When many people hear “fraternity” or “sorority,” they think of wild parties à la “Animal House,” hazing and heavy drinking. But this perception doesn’t do justice to the reality of Greek life, which is filled with opportunities for personal growth, professional development, philanthropy and a vibrant social life. It isn’t for everyone, but participating in Greek life helps many students meet lifelong friends and find success and happiness in college. And if you play your cards right, it can also help you get ahead in your career.
Here are eight reasons to consider going Greek:
The main reason to join Greek life is something you won’t actually get to take advantage of until you leave college — the network. Consider this statistic: 85 percent of Fortune 500 executives were involved in Greek life. That figure is pretty striking, and it’s not a coincidence. Greek organizations would like to tell you that they breed leadership (more on that later). In truth, the success of Greek graduates can be largely attributed to the strength of fraternity and sorority networks. All Greek organizations have a large national network that engender strong alumni connections, which you can leverage to find a job after graduating.
When you’re in college, expect your fraternity or sorority to host alumni networking events where you can meet and build strong connections with alumni in your career field. Most fraternities and sororities also have alumni groups on sites like LinkedIn and Facebook, through which students and alumni can connect and share job leads.
2. Post-grad benefits
Interestingly, there is some evidence that Greek life membership could increase your income later in life. At least, that is what one 2017 study conducted by Union College researchers found. The study, which tracked the future earnings of students at an undisclosed Northeastern liberal arts college, found that the average income of fraternity members was 36 percent higher than their non-Greek classmates. Interestingly, the study also found that students’ academics suffered slightly from fraternity membership, lowering GPA by approximately 0.25 points on a four-point scale. But the researchers concluded that “fraternity membership casually produces large gains in social capital, which more than outweigh its negative effects on human capital for potential members.” What explains this trend? Once again, it largely comes down to the network you’ll build and the social skills you’ll inhabit.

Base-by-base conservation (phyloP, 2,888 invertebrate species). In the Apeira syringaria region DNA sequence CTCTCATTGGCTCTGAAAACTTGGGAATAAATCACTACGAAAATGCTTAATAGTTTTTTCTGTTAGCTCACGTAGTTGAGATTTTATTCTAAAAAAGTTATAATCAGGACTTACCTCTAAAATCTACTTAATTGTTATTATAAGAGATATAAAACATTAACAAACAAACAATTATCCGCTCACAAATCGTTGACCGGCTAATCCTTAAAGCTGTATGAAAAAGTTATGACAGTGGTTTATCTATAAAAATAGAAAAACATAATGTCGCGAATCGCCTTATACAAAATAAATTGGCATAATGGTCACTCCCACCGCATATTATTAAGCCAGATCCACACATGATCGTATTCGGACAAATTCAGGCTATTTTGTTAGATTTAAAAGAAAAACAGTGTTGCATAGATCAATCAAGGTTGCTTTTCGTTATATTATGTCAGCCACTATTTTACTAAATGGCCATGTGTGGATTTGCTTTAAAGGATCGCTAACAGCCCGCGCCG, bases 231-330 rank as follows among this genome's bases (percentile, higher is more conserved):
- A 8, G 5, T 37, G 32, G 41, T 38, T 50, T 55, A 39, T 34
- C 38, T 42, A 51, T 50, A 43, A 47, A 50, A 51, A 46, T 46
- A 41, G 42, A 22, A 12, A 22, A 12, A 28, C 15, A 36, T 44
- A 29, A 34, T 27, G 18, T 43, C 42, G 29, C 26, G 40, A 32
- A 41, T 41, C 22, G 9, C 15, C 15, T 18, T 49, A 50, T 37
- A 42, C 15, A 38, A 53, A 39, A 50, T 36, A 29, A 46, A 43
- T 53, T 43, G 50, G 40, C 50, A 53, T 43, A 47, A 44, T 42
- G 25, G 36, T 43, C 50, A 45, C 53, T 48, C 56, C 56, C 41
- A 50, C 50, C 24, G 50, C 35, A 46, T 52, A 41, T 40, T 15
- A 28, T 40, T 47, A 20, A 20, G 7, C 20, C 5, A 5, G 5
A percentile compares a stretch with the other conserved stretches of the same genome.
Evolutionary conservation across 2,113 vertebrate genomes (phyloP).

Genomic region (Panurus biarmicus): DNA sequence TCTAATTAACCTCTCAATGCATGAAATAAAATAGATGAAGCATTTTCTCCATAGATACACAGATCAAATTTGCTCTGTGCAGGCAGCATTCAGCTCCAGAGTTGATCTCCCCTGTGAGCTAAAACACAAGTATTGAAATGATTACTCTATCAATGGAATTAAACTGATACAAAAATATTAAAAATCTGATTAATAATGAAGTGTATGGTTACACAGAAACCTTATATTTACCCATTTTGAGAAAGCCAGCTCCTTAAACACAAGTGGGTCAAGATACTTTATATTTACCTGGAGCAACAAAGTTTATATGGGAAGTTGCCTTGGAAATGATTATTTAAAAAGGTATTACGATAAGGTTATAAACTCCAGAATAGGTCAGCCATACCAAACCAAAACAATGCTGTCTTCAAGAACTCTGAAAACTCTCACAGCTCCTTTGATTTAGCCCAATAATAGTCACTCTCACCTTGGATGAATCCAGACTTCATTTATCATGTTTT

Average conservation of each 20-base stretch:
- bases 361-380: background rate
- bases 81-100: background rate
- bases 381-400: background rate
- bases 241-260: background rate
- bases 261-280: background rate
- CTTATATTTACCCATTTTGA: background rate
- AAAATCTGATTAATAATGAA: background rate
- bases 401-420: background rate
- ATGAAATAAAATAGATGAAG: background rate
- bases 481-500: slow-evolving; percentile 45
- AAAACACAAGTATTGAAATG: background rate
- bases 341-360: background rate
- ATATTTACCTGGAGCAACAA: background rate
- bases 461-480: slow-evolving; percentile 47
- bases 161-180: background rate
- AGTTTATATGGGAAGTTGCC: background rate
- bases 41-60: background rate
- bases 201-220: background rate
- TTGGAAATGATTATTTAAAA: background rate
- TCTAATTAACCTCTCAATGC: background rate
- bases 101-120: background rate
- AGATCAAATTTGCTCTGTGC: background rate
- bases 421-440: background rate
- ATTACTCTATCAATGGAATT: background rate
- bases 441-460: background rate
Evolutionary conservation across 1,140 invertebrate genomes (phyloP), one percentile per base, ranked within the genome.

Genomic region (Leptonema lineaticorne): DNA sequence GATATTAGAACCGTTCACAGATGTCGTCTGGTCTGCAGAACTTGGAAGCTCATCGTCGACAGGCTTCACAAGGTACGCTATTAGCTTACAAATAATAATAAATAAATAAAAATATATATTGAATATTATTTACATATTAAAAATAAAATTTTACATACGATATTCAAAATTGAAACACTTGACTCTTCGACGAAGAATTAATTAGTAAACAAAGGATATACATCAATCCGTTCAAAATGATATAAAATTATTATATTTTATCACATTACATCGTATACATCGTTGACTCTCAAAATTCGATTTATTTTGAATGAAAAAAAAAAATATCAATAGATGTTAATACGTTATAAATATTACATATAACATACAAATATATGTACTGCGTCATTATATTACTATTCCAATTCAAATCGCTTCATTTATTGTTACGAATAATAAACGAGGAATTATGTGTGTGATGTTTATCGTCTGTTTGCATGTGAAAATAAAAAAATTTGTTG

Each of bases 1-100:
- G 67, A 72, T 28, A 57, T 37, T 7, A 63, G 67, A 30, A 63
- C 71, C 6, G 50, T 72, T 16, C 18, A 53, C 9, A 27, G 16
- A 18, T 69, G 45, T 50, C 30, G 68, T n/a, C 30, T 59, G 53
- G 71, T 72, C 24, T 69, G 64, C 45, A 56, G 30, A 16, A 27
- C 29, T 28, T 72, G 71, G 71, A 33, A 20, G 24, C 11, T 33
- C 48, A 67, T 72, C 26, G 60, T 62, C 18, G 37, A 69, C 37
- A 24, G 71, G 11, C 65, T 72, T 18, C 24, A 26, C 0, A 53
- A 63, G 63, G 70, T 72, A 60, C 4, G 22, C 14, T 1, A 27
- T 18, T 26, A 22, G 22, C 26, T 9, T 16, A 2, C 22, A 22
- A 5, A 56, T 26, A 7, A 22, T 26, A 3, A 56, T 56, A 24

3. Develop leadership skills
Greek life offers plenty of opportunities to develop strong leadership skills that you will carry into your career. As a member of a fraternity or sorority, you will have plenty of opportunities to enter a leadership position within your chapter. Greek life chapters typically have executive boards consisting of 5-10 people, almost always including a president, vice president, treasurer, and secretary. Running for a position on the executive board is a great way to learn how to manage and lead a group of people. Even if you do not choose to pursue a formal leadership position, you can often develop your leadership skills through other means — by helping to organize philanthropic events, for example.
Many Greek organizations and universities even offer leadership development classes, workshops and events, such as the Greek Leaders Retreat at North Carolina State University or the Greek Leadership Academy at Cornell University.
4. Join in the tradition
Tradition is one of Greek life’s strongest lures. Where else do you have the opportunity to join a social organization with over a century of history? The first Greek letter fraternity, the Kappa Alpha Society, was founded at Union College in 1825, effectively starting a nationwide trend. Over the next 50 or so years, Greek fraternities — and soon after, sororities — were started at universities across the United States. Some of those fraternities and sororities, such as Beta Theta Pi, Delta Kappa Epsilon, Alpha Delta Pi and Pi Beta Phi, are still in operation and remain among the largest in the country with hundreds of thousands of members across the country. Joining a storied chapter with hundreds of thousands of members and generations of prestigious alumni is undoubtedly a strong appeal in its own right.
5. Social life